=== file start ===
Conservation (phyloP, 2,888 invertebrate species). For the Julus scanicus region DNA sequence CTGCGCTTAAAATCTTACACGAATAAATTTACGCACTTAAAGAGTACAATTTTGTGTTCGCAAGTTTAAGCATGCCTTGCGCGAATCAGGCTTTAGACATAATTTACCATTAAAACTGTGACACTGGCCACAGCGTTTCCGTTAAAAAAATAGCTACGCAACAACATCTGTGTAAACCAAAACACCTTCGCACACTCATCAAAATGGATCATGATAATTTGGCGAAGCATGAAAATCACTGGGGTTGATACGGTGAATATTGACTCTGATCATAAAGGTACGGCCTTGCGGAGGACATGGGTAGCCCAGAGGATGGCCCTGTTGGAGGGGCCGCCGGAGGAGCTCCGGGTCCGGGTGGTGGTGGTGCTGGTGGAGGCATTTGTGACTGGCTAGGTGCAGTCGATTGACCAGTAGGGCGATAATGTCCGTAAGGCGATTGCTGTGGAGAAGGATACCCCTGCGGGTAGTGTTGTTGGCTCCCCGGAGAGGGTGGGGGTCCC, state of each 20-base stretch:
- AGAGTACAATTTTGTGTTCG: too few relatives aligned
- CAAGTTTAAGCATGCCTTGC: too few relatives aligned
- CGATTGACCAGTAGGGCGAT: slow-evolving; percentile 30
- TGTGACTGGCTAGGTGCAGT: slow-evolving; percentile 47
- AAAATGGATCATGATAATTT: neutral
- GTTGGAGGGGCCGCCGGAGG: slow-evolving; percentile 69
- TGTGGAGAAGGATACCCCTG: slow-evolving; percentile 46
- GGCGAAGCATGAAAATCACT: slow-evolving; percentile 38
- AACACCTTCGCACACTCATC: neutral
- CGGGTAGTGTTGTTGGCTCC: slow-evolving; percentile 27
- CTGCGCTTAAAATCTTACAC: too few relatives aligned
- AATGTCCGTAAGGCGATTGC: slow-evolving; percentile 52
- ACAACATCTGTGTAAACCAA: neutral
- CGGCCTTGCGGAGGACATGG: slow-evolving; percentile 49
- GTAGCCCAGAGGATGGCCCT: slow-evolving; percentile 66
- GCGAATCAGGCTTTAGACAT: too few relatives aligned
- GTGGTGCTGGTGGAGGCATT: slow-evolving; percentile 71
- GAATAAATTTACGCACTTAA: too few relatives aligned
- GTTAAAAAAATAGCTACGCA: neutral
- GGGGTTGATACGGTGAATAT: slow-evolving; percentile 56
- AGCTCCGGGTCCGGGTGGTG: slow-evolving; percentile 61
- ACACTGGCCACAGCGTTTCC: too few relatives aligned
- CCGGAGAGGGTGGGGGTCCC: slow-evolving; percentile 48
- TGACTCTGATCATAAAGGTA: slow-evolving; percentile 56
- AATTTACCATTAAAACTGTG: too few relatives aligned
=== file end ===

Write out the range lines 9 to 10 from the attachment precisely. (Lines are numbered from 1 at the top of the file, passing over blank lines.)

- GGCGAAGCATGAAAATCACT: slow-evolving; percentile 38
- AACACCTTCGCACACTCATC: neutral